The backward world of tabloid newspaper publishing gets a superficially scathing treatment from director Ron Howard in The Paper. An all-star cast signed up for the effort, but ended up portraying a newsroom full of stock characters: the power-hungry bitch (Glenn Close), the alcoholic columnist who sleeps on couches (Randy Quaid), the excitable hotshot (Michael Keaton), the aging chain smoker (Robert Duvall), the greenhorn photographer elbowed aside by the competition (Amelia Campbell). Howard does do a good job weaving them together, making for not only a bustling workplace but a downright bustling movie, full of enough kinetic energy to give laymen some idea of the nuts and bolts behind the newsprint. But his efforts at Network-style satire fall short due to too much innate heart and sentiment that the director just can't purge. The film develops kind of a plastic quality, and not only because the performers are so agog and because David and Stephen Koepp's screenplay is replete with "big moments," including someone shouting the mythical (and ridiculously costly) command "Stop the presses!" on two separate occasions. There's so much exaggerated milking of situations and characters that Howard's obligatory message about truth vs. circulation gets lost in the shuffle, leaving the audience shaking their heads at the unsympathetic caricatures. The Paper is redeemed somewhat by genuinely funny moments, especially Close's reaction to an underling's major blunder: "You are so #@%!? fired."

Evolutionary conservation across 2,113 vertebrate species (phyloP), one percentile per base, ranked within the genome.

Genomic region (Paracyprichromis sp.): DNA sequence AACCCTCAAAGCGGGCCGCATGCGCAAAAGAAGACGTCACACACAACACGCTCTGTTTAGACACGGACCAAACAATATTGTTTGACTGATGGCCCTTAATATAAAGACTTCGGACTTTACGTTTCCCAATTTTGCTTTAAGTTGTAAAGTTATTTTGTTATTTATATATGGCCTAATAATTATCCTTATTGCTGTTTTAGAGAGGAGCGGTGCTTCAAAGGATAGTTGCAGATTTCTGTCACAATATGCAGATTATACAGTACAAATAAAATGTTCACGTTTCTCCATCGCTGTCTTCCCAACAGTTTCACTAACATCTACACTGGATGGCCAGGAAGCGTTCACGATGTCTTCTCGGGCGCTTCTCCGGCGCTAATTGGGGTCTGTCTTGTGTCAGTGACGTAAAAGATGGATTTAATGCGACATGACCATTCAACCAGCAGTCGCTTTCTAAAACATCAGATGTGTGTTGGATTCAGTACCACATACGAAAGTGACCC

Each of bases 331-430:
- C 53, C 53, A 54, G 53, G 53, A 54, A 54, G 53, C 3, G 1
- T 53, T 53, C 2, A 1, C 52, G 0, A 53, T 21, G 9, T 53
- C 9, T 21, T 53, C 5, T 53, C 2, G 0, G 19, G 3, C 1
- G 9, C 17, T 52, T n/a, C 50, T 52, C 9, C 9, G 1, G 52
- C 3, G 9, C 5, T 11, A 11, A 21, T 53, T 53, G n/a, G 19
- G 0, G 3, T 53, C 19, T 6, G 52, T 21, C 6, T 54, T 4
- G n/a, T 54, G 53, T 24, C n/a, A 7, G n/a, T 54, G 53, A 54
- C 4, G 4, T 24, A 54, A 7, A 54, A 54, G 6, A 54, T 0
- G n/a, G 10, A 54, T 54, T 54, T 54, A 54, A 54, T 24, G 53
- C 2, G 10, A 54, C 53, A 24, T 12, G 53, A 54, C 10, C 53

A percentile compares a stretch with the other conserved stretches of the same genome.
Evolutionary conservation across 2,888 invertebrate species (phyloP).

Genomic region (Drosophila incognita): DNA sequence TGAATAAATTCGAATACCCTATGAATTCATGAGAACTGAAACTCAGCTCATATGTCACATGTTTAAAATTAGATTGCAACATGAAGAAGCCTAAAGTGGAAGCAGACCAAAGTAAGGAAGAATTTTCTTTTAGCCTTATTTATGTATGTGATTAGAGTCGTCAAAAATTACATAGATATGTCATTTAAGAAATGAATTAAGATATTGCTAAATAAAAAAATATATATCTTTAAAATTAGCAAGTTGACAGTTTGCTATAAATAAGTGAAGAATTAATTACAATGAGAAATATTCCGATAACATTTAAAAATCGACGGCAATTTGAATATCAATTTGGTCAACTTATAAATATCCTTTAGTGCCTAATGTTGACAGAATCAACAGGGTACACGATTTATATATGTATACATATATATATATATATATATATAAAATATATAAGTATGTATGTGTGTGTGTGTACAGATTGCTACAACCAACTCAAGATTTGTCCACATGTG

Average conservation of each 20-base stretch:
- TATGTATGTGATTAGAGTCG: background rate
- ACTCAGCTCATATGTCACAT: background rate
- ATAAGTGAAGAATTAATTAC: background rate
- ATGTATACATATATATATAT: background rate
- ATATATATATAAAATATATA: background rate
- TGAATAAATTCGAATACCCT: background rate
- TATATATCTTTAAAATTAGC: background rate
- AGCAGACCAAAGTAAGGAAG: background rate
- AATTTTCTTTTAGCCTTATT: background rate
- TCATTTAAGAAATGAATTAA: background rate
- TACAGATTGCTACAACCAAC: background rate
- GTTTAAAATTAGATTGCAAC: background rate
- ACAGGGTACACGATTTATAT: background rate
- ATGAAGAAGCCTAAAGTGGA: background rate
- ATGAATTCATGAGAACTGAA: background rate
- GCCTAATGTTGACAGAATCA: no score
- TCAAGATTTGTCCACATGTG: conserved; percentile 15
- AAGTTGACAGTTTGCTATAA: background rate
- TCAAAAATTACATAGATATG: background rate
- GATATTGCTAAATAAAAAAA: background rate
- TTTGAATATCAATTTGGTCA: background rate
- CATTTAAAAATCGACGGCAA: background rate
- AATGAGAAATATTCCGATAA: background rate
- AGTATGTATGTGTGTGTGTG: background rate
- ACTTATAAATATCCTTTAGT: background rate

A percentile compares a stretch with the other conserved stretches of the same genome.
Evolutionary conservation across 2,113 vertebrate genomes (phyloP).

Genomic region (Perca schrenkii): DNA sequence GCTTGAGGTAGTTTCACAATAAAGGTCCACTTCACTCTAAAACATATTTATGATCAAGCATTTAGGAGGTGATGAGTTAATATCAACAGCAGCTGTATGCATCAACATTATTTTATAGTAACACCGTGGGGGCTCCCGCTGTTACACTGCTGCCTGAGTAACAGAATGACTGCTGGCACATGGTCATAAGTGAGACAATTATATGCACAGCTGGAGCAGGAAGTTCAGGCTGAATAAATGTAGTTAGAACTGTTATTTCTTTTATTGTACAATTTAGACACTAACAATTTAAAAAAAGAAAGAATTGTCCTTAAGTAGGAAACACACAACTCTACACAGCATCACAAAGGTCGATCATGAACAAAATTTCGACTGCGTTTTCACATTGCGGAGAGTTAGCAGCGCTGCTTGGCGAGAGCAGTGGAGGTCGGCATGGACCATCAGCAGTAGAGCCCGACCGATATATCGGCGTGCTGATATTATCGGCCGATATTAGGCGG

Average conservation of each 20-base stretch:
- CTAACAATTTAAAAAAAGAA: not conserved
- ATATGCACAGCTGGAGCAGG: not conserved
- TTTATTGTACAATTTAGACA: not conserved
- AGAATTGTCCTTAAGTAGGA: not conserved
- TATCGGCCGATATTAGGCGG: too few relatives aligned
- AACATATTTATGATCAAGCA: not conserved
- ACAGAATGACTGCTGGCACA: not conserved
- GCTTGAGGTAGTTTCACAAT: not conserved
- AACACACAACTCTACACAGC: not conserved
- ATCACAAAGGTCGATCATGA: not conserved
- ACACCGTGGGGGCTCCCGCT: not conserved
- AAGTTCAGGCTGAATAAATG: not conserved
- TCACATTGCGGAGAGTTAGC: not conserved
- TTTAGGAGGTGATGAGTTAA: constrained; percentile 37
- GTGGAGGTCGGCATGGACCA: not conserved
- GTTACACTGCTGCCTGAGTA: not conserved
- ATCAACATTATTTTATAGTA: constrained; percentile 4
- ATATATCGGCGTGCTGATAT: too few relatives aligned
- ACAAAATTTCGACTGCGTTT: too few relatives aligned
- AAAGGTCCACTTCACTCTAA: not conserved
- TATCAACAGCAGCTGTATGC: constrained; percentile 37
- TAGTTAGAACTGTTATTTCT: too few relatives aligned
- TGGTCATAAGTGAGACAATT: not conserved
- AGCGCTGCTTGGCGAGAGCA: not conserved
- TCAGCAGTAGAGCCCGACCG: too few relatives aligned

by Derek Armstrong review